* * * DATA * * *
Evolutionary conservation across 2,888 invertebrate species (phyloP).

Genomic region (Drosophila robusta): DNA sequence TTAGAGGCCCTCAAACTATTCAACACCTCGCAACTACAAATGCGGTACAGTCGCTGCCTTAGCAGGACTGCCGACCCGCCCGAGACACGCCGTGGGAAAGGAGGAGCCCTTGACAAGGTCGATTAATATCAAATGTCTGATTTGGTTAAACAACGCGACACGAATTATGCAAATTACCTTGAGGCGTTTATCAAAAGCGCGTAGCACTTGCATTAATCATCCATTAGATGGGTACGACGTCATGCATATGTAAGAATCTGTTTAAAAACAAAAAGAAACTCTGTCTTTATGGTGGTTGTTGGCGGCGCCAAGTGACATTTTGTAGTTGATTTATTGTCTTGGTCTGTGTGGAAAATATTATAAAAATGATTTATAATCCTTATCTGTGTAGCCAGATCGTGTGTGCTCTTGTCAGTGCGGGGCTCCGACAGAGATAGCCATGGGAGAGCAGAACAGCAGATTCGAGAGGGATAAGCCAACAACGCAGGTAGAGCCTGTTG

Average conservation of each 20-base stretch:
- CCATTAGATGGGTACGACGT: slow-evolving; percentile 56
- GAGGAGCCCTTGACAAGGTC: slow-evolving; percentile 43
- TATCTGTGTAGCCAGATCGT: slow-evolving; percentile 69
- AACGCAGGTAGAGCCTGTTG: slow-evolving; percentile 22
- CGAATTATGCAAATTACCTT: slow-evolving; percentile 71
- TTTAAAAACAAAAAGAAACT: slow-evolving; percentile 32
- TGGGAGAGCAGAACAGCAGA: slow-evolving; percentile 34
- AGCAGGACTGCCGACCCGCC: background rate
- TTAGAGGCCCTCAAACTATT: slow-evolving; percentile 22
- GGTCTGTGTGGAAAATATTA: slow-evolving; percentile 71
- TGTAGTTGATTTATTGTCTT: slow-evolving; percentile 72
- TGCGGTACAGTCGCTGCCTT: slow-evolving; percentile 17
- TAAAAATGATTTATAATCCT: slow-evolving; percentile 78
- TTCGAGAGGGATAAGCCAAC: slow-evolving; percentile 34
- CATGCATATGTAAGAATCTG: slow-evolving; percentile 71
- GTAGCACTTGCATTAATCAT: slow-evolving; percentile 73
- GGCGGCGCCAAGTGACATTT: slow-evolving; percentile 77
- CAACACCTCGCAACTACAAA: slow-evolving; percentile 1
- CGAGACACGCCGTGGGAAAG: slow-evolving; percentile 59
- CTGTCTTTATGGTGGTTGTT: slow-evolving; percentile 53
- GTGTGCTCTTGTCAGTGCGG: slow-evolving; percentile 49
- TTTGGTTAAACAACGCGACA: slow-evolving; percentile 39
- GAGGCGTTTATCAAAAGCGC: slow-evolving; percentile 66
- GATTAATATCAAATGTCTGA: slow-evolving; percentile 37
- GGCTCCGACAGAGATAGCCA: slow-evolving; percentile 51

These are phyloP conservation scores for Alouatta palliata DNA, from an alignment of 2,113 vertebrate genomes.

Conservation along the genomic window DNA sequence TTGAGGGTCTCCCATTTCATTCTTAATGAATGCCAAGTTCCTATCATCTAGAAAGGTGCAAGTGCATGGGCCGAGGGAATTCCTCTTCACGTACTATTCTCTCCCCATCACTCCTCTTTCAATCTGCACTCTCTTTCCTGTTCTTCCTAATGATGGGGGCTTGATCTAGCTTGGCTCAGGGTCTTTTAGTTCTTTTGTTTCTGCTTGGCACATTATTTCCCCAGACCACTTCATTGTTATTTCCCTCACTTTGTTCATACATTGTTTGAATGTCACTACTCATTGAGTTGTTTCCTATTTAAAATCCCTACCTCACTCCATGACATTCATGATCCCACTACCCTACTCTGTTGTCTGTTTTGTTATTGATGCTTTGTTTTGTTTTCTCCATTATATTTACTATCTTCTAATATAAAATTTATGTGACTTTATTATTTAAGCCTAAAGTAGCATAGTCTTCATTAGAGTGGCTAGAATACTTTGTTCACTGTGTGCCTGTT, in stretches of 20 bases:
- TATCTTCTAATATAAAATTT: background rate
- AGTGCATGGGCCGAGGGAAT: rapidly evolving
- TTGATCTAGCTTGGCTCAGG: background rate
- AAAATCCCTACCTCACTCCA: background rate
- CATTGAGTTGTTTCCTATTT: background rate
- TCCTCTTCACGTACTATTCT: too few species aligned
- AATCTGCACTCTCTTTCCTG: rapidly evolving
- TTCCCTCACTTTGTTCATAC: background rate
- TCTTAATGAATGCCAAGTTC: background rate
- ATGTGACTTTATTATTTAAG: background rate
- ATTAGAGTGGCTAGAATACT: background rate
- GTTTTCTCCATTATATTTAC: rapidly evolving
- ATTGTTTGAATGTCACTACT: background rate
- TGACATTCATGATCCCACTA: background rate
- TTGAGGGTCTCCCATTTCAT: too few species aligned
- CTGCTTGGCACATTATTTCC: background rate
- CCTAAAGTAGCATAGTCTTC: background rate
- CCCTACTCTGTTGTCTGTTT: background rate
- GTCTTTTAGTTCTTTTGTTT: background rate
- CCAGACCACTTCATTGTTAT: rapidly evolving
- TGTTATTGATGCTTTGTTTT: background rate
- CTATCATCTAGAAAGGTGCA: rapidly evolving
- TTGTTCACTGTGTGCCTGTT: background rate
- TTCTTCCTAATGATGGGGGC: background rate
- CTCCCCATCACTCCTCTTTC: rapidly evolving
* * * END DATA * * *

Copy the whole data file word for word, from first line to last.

Evolutionary conservation across 2,888 invertebrate species (phyloP).

Genomic region (Drosophila robusta): DNA sequence TTAGAGGCCCTCAAACTATTCAACACCTCGCAACTACAAATGCGGTACAGTCGCTGCCTTAGCAGGACTGCCGACCCGCCCGAGACACGCCGTGGGAAAGGAGGAGCCCTTGACAAGGTCGATTAATATCAAATGTCTGATTTGGTTAAACAACGCGACACGAATTATGCAAATTACCTTGAGGCGTTTATCAAAAGCGCGTAGCACTTGCATTAATCATCCATTAGATGGGTACGACGTCATGCATATGTAAGAATCTGTTTAAAAACAAAAAGAAACTCTGTCTTTATGGTGGTTGTTGGCGGCGCCAAGTGACATTTTGTAGTTGATTTATTGTCTTGGTCTGTGTGGAAAATATTATAAAAATGATTTATAATCCTTATCTGTGTAGCCAGATCGTGTGTGCTCTTGTCAGTGCGGGGCTCCGACAGAGATAGCCATGGGAGAGCAGAACAGCAGATTCGAGAGGGATAAGCCAACAACGCAGGTAGAGCCTGTTG

Average conservation of each 20-base stretch:
- CCATTAGATGGGTACGACGT: slow-evolving; percentile 56
- GAGGAGCCCTTGACAAGGTC: slow-evolving; percentile 43
- TATCTGTGTAGCCAGATCGT: slow-evolving; percentile 69
- AACGCAGGTAGAGCCTGTTG: slow-evolving; percentile 22
- CGAATTATGCAAATTACCTT: slow-evolving; percentile 71
- TTTAAAAACAAAAAGAAACT: slow-evolving; percentile 32
- TGGGAGAGCAGAACAGCAGA: slow-evolving; percentile 34
- AGCAGGACTGCCGACCCGCC: background rate
- TTAGAGGCCCTCAAACTATT: slow-evolving; percentile 22
- GGTCTGTGTGGAAAATATTA: slow-evolving; percentile 71
- TGTAGTTGATTTATTGTCTT: slow-evolving; percentile 72
- TGCGGTACAGTCGCTGCCTT: slow-evolving; percentile 17
- TAAAAATGATTTATAATCCT: slow-evolving; percentile 78
- TTCGAGAGGGATAAGCCAAC: slow-evolving; percentile 34
- CATGCATATGTAAGAATCTG: slow-evolving; percentile 71
- GTAGCACTTGCATTAATCAT: slow-evolving; percentile 73
- GGCGGCGCCAAGTGACATTT: slow-evolving; percentile 77
- CAACACCTCGCAACTACAAA: slow-evolving; percentile 1
- CGAGACACGCCGTGGGAAAG: slow-evolving; percentile 59
- CTGTCTTTATGGTGGTTGTT: slow-evolving; percentile 53
- GTGTGCTCTTGTCAGTGCGG: slow-evolving; percentile 49
- TTTGGTTAAACAACGCGACA: slow-evolving; percentile 39
- GAGGCGTTTATCAAAAGCGC: slow-evolving; percentile 66
- GATTAATATCAAATGTCTGA: slow-evolving; percentile 37
- GGCTCCGACAGAGATAGCCA: slow-evolving; percentile 51

These are phyloP conservation scores for Alouatta palliata DNA, from an alignment of 2,113 vertebrate genomes.

Conservation along the genomic window DNA sequence TTGAGGGTCTCCCATTTCATTCTTAATGAATGCCAAGTTCCTATCATCTAGAAAGGTGCAAGTGCATGGGCCGAGGGAATTCCTCTTCACGTACTATTCTCTCCCCATCACTCCTCTTTCAATCTGCACTCTCTTTCCTGTTCTTCCTAATGATGGGGGCTTGATCTAGCTTGGCTCAGGGTCTTTTAGTTCTTTTGTTTCTGCTTGGCACATTATTTCCCCAGACCACTTCATTGTTATTTCCCTCACTTTGTTCATACATTGTTTGAATGTCACTACTCATTGAGTTGTTTCCTATTTAAAATCCCTACCTCACTCCATGACATTCATGATCCCACTACCCTACTCTGTTGTCTGTTTTGTTATTGATGCTTTGTTTTGTTTTCTCCATTATATTTACTATCTTCTAATATAAAATTTATGTGACTTTATTATTTAAGCCTAAAGTAGCATAGTCTTCATTAGAGTGGCTAGAATACTTTGTTCACTGTGTGCCTGTT, in stretches of 20 bases:
- TATCTTCTAATATAAAATTT: background rate
- AGTGCATGGGCCGAGGGAAT: rapidly evolving
- TTGATCTAGCTTGGCTCAGG: background rate
- AAAATCCCTACCTCACTCCA: background rate
- CATTGAGTTGTTTCCTATTT: background rate
- TCCTCTTCACGTACTATTCT: too few species aligned
- AATCTGCACTCTCTTTCCTG: rapidly evolving
- TTCCCTCACTTTGTTCATAC: background rate
- TCTTAATGAATGCCAAGTTC: background rate
- ATGTGACTTTATTATTTAAG: background rate
- ATTAGAGTGGCTAGAATACT: background rate
- GTTTTCTCCATTATATTTAC: rapidly evolving
- ATTGTTTGAATGTCACTACT: background rate
- TGACATTCATGATCCCACTA: background rate
- TTGAGGGTCTCCCATTTCAT: too few species aligned
- CTGCTTGGCACATTATTTCC: background rate
- CCTAAAGTAGCATAGTCTTC: background rate
- CCCTACTCTGTTGTCTGTTT: background rate
- GTCTTTTAGTTCTTTTGTTT: background rate
- CCAGACCACTTCATTGTTAT: rapidly evolving
- TGTTATTGATGCTTTGTTTT: background rate
- CTATCATCTAGAAAGGTGCA: rapidly evolving
- TTGTTCACTGTGTGCCTGTT: background rate
- TTCTTCCTAATGATGGGGGC: background rate
- CTCCCCATCACTCCTCTTTC: rapidly evolving